But Americans looking to get a head start on 2010's pending tax changes may need a crystal ball to interpret the muddy direction of Congress when it comes to fiscal policy.
The scenarios the Obama administration presented in its $3.8 billion budget proposal on Feb. 1 offer clues as to how big the tax man's bite will be. The full impact may still be a year away.
"As he did last year, the president has fashioned a budget that allows Congress to avoid taking immediate action on the largest and more controversial proposed business and industry tax hikes,"
tax policy group wrote in a review of the budget. "He continues to call for business tax increases that would primarily be effective in 2011. For its part, Congress may be less enthusiastic about voting to raise taxes before the November election and choose to kick difficult tax increase decisions down the road and into next year."
Here are some of the ways the administration's proposed tax policies could impact certain groups:
The proposed budget plans to do away with many of the Bush administration's tax cuts for those earning more than $250,000 a year. The two individual income tax rates, 33% and 35%, would be restored to pre-2001 levels, 36% and 39.6%, beginning in 2011.
Those in the top tax brackets could see reduced deductions for mortgage interest payments and charitable donations.
Tax rates for capital gains and qualified dividends would increase 5%, to 20% for individuals earning more than $200,000 ($250,000 for joint filers). The current 15% rate would remain intact for all others.
The estate tax, which technically doesn't exist for 2010 due to Congress' inability to set a new rate, would be restored and made retroactive at a rate of 45% and with an exemption of $3.5 million.
When President Barack Obama unveiled his proposed budget, he made his priorities clear.
"While we extend middle-class tax cuts in this budget, we will not continue costly tax cuts for oil companies, investment fund managers and those making over $250,000 a year," he said. "We just can't afford it."
Low- and moderate-income families will hold onto Bush administration tax cuts. They could get additional tax relief from the "Making Work Pay" credit and an increase in the child and dependent care credit, which would double the deduction for people who are working or looking for work, and paying for child care.
The Making Work Pay credit would continue to give up to $400 to individuals and $800 to couples who make less than $75,000 ($150,000 for married couples).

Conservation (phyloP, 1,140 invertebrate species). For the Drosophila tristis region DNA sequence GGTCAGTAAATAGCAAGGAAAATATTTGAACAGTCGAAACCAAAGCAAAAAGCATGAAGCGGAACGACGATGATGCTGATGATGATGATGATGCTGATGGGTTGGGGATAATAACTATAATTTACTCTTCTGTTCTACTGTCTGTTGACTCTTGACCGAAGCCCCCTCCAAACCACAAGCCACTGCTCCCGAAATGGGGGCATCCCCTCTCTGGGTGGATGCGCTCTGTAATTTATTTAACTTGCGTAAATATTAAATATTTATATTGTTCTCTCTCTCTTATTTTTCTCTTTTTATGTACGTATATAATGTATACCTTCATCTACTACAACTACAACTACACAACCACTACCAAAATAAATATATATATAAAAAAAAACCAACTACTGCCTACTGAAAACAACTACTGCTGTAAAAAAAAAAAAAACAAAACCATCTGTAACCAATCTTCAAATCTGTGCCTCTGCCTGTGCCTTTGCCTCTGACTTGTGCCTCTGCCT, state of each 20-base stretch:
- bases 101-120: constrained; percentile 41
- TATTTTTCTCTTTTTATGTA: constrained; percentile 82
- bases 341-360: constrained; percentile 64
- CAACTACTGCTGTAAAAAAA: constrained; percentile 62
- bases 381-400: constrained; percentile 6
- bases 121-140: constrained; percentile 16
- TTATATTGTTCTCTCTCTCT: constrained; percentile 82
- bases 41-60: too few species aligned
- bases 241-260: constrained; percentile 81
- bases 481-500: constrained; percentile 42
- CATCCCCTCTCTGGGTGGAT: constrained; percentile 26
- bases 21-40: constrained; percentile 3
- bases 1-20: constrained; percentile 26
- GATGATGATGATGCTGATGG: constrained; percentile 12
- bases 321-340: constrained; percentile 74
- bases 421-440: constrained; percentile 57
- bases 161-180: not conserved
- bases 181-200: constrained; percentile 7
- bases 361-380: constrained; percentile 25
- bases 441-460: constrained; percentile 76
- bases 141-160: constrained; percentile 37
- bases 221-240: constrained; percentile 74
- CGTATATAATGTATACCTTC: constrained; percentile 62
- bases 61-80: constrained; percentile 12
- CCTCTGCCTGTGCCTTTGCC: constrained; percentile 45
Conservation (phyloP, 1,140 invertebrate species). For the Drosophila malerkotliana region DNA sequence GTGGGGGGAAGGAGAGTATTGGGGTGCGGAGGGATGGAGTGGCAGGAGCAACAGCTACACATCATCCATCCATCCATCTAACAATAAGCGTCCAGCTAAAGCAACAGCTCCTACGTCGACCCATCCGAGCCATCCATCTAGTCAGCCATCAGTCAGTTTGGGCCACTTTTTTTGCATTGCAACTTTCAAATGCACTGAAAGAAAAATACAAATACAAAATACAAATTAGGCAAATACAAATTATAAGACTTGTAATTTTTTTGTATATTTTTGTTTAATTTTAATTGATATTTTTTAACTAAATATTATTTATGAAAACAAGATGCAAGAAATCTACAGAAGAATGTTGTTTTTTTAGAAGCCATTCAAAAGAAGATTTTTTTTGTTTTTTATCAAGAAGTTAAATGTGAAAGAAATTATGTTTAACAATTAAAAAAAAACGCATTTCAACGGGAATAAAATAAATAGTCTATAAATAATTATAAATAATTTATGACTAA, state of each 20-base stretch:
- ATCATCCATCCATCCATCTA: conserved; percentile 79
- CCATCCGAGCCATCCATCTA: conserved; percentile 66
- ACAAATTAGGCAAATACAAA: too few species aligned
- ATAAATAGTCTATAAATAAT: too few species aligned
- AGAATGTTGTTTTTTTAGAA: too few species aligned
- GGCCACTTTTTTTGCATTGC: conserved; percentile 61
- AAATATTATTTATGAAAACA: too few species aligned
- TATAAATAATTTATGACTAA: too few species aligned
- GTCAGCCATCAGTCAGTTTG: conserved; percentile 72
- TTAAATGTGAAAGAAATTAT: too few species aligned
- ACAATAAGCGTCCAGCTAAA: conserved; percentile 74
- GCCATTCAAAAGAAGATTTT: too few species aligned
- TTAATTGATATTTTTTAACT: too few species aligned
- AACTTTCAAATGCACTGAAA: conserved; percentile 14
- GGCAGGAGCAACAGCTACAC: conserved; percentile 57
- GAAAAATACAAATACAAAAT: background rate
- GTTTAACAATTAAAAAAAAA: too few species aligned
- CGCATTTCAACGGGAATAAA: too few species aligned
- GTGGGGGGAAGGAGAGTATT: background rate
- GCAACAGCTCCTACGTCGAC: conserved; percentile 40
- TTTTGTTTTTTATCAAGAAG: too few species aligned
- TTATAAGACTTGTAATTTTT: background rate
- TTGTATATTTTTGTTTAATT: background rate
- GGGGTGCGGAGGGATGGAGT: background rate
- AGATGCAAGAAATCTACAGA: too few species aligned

The Internal Revenue Service has been cracking down on improperly classified freelancers and independent contractors, redefining some of them as full-time or on-payroll employees. The move would impact small shops that rely on temporary help.
However, employers could receive a $5,000 tax credit for each new worker hired in 2010. The credit, limited to $500,000 per company, is intended to help small businesses more than their larger counterparts.
Small businesses could also benefit from tax breaks on capital gains for firms that invest in expanding companies and start-ups. Changes that allow businesses to write off, rather than just depreciate, old or outdated equipment could boost expansion.
Companies large and small will pay more to keep the unemployment system solvent. The Federal Unemployment Tax, a 6% levy on the first $7,000 paid to employees, currently has a 0.2% temporary surtax. The administration is looking to make that increase permanent.
As expected, the budget includes the hotly debated "fiscal crisis responsibility fee," a 15% tax on financial companies that aims to recoup the costs of the Troubled Asset Relief Program. A fee of 15 basis points would be levied on the debt of firms with more than $50 billion in assets.
Bad news could bubble up for
. Although these companies will no longer be taxed for drilling on the outer continental shelf, other tax preferences could be eliminated for oil, gas and coal producers. Tax incentives for domestic exploration and drilling could also be cut.
The proposed return of a Superfund tax could raise $19 billion during the next 10 years. The taxes, first enacted in 1980 to finance the cost of cleaning toxic waste sites, expired in 1995. If restored, the U.S. would charge a 9.7-cent excise tax on each barrel of oil received at U.S. refineries. Additional taxes would be assessed for hazardous chemicals sold in the U.S.
-- Reported by Joe Mont in Boston.